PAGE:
Posts Tagged ‘Stephen Levine’

Two profound poems by Stephen Levine: in the realm of the passing away & millennium blessing

October 16, 2018

I just discovered a fine poet, Stephen Levine, on this wonderful blogspot, THE BEAUTY WE LOVE. He was an American poet, author and teacher best known for his work on death and dying. He drew upon the teachings of a variety of wisdom traditions. Stephen and his wife Ondrea were also grief counselors. His poetry offers much wisdom on this subject. Here are two beautiful poems that deal with the ephemeral nature of existence; its deathless, limitless source; and a grace that draws us to it, our ultimate destination — in the realm of the passing away and millennium blessing — both taken from his book, Breaking the Drought: Visions of Grace.

In the realm of the passing away

This is the realm of the passing away. All that
exists does not for long.
…….Whatever comes into this world never stops sliding
toward the edge of eternity.
…….Form arises from formlessness and passes back,
arising and dissolving in a few dance steps between
creation and destruction.
…….We are born passing away.
…….Seedlings and deadfall all face forward.
…….Earthworms eat what remains.
…….We sing not for that which dies but for that which
never does.

* * *

Millennium blessing

There is a grace approaching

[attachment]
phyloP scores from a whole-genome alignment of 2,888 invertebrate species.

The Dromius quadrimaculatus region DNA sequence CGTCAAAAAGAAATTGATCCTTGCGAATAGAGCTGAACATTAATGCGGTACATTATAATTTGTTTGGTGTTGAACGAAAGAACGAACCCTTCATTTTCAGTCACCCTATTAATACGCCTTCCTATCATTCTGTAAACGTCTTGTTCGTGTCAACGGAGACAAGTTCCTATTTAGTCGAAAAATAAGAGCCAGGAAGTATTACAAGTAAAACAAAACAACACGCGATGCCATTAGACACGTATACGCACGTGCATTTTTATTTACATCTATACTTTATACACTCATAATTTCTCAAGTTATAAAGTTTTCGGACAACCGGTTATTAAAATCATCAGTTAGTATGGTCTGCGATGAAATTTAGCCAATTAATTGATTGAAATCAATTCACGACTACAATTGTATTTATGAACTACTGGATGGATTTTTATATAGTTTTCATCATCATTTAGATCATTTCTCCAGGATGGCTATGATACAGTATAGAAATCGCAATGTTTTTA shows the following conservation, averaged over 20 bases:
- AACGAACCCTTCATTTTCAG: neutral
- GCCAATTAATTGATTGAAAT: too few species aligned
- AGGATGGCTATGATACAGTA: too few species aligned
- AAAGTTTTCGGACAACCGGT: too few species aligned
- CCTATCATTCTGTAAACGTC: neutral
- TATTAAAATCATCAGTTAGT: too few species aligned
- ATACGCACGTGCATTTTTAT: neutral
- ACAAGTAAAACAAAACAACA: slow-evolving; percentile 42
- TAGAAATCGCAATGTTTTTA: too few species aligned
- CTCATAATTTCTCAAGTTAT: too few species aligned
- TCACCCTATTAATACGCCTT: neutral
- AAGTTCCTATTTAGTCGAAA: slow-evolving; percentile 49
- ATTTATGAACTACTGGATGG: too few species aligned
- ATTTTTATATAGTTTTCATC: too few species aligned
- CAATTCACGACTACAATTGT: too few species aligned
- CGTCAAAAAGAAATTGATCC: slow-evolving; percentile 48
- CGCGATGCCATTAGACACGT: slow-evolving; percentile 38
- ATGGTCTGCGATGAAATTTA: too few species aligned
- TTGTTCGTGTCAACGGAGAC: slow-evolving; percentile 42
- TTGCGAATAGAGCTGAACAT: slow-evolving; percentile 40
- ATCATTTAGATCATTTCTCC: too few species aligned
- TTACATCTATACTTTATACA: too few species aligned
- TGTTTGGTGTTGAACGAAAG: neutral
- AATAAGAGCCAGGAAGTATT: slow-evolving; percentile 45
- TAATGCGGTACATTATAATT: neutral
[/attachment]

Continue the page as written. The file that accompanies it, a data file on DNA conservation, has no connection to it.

that we shun as much as death,
it is the completion of our birth.

It does not come in time,
…….but in timelessness
when the mind sinks into the heart
and we remember.

It is insistent grace that draws us
to the edge and beckons us surrender
safe territory and enter our enormity.

We know we must pass
…….beyond knowing
and fear the shedding.

But we are pulled upward
…….none-the-less
through forgotten ghosts
…….and unexpected angels,
luminous.

And there is nothing left to say
but we are That.

And that is what we sing about.

* * *

Stephen Levine (July 17, 1937 – January 17, 2016)

* * *

Related posts worth seeing: Rainer Maria Rilke’s poem, Buddha in Glory, reminds us of our eternal nature within; John Glenday’s poem, Concerning the Atoms of the Soul, illuminates and nourishes the mind; and The temporary paradox of death in life: writing a tanka for our family pet on his passing.


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